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CONTACT: Don Pickard, Health Department, (816) 840-2548

West Nile virus assumed active in all portions of Kansas City

Dead birds found in various parts of Kansas City have tested positive for West Nile virus. This is an indication that the virus is probably present in all areas of the city.

Dead birds testing positive for West Nile virus recently have been picked up in the Clay County portion of Kansas City and in the midtown area. The Missouri Department of Health and Senior Services reports that a bird found west of Kansas City in Platte County tested positive. Last week, the Health Department announced that a bird from the southeast part of Kansas City tested positive for West Nile virus.

Health Department officials are focusing on preventing the spread of West Nile virus to humans. Prevention is critical to public health because there is no effective treatment for West Nile virus. The Health Department urges residents to take the following preventive measures to reduce possible West Nile virus exposure:
Wear clothing that protects you from mosquitoes, including light-colored, long-sleeved shirts and pants
Carefully apply insect repellent containing DEET to clothing and exposed skin, following the instructions on the product
Have window and door screens installed or repaired to keep mosquitoes out of the house
Stay indoors at dawn and dusk whenever possible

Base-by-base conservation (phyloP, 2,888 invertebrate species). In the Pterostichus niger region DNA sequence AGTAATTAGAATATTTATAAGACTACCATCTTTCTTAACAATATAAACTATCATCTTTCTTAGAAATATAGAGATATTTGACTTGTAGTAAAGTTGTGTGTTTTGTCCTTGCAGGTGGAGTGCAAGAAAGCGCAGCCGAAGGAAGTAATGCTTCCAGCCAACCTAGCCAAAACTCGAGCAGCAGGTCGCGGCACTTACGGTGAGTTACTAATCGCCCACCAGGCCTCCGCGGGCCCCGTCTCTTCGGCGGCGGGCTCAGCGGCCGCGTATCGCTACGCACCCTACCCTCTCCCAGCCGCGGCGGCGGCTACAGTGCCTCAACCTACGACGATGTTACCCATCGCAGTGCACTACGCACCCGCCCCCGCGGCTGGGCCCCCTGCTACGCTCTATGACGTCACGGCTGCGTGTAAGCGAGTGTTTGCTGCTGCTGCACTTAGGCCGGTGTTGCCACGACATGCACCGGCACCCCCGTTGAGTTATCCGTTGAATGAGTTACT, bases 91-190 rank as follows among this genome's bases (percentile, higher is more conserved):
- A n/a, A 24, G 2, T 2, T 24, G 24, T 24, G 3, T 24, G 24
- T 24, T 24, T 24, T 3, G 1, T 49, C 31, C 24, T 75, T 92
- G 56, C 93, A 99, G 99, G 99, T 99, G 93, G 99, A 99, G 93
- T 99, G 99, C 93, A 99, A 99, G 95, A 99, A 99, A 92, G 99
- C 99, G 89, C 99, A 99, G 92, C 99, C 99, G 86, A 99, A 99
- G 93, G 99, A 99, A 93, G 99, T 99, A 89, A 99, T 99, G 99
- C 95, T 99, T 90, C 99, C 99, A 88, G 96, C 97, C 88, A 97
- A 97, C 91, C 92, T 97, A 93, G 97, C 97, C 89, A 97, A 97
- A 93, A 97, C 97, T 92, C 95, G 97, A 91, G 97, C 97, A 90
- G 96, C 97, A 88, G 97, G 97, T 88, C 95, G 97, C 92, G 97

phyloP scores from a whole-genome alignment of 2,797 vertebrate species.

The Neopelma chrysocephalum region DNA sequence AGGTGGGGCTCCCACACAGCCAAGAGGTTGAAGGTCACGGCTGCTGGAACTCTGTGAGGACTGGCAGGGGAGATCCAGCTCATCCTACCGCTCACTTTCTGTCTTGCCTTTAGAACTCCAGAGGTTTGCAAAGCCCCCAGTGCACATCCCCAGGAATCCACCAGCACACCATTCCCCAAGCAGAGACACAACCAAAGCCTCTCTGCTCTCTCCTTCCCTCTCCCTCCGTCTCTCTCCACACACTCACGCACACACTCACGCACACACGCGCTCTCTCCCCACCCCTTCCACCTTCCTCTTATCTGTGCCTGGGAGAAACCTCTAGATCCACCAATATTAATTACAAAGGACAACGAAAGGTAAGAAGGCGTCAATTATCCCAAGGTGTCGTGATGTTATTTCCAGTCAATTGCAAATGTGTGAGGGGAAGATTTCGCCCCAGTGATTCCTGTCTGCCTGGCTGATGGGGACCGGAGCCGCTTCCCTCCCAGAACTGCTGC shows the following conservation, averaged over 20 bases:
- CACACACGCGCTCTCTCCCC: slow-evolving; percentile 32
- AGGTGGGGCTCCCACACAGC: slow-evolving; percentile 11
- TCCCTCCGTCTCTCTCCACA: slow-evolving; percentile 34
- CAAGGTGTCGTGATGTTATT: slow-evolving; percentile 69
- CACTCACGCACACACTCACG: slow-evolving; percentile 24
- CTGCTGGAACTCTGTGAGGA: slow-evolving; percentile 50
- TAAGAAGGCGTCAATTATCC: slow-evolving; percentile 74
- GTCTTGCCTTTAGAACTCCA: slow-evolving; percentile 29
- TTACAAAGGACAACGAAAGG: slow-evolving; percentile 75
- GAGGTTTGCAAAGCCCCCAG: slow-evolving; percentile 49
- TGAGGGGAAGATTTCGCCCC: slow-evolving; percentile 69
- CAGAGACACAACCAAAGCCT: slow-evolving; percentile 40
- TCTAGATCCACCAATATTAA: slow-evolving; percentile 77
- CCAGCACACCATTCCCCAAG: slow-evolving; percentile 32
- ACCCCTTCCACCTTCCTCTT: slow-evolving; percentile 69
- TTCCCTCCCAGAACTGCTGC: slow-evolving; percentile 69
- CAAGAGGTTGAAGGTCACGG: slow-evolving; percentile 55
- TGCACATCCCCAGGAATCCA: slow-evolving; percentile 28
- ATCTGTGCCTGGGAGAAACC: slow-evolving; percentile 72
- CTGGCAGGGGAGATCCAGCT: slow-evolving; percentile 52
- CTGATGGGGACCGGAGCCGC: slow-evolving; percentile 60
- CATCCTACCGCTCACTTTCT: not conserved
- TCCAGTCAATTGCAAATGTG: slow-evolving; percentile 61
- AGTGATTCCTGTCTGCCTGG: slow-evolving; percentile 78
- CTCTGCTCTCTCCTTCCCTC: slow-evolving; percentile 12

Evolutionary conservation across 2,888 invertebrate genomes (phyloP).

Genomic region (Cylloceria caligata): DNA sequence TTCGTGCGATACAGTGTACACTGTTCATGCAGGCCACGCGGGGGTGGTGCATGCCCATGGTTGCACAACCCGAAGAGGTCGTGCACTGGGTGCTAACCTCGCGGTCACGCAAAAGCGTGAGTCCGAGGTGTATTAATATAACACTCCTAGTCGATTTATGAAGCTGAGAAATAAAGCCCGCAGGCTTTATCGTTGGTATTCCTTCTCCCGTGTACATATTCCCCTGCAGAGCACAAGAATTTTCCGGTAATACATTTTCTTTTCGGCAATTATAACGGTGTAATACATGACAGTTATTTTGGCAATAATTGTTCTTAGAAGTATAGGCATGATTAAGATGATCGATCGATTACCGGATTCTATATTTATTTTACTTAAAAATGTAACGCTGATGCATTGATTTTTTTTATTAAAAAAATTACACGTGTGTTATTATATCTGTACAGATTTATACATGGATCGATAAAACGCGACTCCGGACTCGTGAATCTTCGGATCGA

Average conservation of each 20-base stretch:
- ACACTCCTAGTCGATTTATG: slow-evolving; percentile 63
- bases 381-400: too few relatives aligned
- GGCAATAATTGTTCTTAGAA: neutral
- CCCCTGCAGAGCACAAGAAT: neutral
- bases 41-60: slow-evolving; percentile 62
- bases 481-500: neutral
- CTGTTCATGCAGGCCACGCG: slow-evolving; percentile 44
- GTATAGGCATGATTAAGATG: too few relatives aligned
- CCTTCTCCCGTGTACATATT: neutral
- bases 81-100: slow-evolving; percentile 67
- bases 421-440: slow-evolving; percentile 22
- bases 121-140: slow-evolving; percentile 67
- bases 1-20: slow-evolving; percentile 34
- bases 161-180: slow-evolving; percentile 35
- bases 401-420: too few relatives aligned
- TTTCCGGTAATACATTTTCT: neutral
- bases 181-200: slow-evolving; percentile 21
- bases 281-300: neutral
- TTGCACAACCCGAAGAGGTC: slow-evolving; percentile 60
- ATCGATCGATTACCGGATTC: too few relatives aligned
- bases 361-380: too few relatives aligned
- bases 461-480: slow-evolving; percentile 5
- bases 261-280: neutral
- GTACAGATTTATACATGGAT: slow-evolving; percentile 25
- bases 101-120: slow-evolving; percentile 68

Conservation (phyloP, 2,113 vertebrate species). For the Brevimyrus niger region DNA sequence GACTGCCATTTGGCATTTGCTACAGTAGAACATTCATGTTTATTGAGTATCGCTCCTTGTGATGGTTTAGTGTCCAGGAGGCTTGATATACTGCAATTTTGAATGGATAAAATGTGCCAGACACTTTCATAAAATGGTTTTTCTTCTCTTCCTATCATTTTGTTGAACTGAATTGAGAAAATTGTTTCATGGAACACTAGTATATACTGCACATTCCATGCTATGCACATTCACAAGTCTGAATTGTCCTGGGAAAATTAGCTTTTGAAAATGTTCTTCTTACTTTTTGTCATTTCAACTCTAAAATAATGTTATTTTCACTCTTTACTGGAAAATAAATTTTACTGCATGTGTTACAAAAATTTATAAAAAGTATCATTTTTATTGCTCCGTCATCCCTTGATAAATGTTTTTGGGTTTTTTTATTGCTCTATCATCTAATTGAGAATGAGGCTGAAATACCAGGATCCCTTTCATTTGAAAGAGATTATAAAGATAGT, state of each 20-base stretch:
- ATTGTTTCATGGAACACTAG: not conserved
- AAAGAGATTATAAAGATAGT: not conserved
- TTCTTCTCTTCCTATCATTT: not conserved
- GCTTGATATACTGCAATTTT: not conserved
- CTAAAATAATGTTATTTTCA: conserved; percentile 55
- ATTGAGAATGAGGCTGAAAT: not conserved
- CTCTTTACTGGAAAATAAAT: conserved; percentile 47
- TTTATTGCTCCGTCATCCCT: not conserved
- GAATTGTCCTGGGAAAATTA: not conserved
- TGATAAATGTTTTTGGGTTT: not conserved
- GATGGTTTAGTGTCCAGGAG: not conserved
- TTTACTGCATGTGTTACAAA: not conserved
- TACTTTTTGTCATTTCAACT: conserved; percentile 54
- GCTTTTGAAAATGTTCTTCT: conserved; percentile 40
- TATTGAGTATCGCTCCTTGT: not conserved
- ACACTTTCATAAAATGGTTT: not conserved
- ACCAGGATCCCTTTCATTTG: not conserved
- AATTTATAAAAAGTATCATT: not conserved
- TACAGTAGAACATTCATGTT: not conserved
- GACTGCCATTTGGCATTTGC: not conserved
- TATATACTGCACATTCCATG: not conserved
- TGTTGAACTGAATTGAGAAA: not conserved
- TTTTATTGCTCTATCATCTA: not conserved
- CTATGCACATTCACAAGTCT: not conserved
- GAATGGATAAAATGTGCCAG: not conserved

Clean up standing water outside, dump bird baths, plant saucers, rain gauges, toys and other containers that may hold water, every three to five days
Consider using larvicide in areas of standing water that cannot be cleaned up, changed, or drained.

Health Department officials emphasize that dead birds are not the problem. Dead birds are an early sign the West Nile virus is present and serve as an indicator of the level of virus activity present. Birds do not infect people; mosquitoes infect people.

While the department will no longer pick up birds for testing, department officials strongly encourage residents to continue reporting dead crows and blue jays to the West Nile virus Hotline, (816) 513-6140. This will help Health Department officials identify areas of the city that might need enhanced mosquito control efforts. Updated information on the Dead Bird Report Map can be found on the City’s Web site at

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